in regards to the other stuff, Muhammad was pretty much hounded out of mecca, narrowly escaping an assassination attempt and with a price on his head. a number of his followers had been tortured and killed, and all had suffered from a trade boycott lasting three years. as many fled the city to save their lives, their property had been stolen. it so happened that about 8 years later, he was in a position to lead an army into the city and take it over. he did so with virtually no bloodshed. he had the opportunity at that time to take revenge on the people who had behaved so badly towards him and his followers. but he didn't do that. instead he provided protection for all people in the city.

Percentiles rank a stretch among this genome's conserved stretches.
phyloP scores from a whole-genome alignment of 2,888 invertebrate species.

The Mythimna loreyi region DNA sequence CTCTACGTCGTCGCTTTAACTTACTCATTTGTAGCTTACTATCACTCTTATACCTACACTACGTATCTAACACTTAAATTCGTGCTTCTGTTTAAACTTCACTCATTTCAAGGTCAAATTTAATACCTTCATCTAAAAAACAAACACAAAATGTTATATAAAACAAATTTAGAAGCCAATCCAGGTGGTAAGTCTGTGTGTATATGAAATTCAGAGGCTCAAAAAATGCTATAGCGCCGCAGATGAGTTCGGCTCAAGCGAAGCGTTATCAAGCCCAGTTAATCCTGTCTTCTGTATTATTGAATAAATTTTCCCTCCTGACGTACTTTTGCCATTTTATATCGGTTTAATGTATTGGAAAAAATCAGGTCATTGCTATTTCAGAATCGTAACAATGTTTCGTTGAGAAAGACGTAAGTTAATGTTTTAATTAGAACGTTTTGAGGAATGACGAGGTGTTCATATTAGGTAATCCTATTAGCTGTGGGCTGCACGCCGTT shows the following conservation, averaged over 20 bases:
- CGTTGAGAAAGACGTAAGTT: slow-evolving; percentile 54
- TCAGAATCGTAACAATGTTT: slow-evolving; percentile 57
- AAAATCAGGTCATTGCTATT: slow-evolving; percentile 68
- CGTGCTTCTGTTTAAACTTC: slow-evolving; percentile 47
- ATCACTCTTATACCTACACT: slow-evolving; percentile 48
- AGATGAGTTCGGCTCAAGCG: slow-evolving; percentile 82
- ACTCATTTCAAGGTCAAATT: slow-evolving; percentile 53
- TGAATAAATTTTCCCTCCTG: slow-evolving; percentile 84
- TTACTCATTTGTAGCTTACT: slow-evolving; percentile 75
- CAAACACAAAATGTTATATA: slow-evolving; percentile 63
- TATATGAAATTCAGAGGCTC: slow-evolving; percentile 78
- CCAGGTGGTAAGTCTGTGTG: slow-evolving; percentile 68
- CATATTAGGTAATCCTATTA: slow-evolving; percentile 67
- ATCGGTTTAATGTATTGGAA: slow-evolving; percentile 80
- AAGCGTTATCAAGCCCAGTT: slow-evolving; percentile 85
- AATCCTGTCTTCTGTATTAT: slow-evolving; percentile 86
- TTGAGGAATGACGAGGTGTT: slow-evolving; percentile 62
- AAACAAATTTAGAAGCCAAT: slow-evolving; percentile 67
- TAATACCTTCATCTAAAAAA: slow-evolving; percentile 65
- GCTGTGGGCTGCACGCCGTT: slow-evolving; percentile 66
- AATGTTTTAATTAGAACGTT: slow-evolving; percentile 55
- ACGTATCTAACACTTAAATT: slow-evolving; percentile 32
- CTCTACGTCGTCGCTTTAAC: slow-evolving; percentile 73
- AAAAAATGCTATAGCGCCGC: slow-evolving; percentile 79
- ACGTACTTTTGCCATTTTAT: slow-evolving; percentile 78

and of course this is the example that muslims should use to inspire their response to this particular day. CAIR put it nicely:

Instead of reacting negatively to the bigoted call to support "Draw Muhammad Day," American Muslims -- and Muslims worldwide -- should use that and every other day as an opportunity to reach out to people of other faiths and beliefs to build bridges of understanding and respect.

The best and most productive response to bigoted campaigns like "Draw Muhammad Day" is more communication, not less communication -- including not restricting the free flow of ideas with measure like banning Facebook.

Research has shown that anti-Islam prejudice goes down when people interact with ordinary Muslims and have greater knowledge of Islam.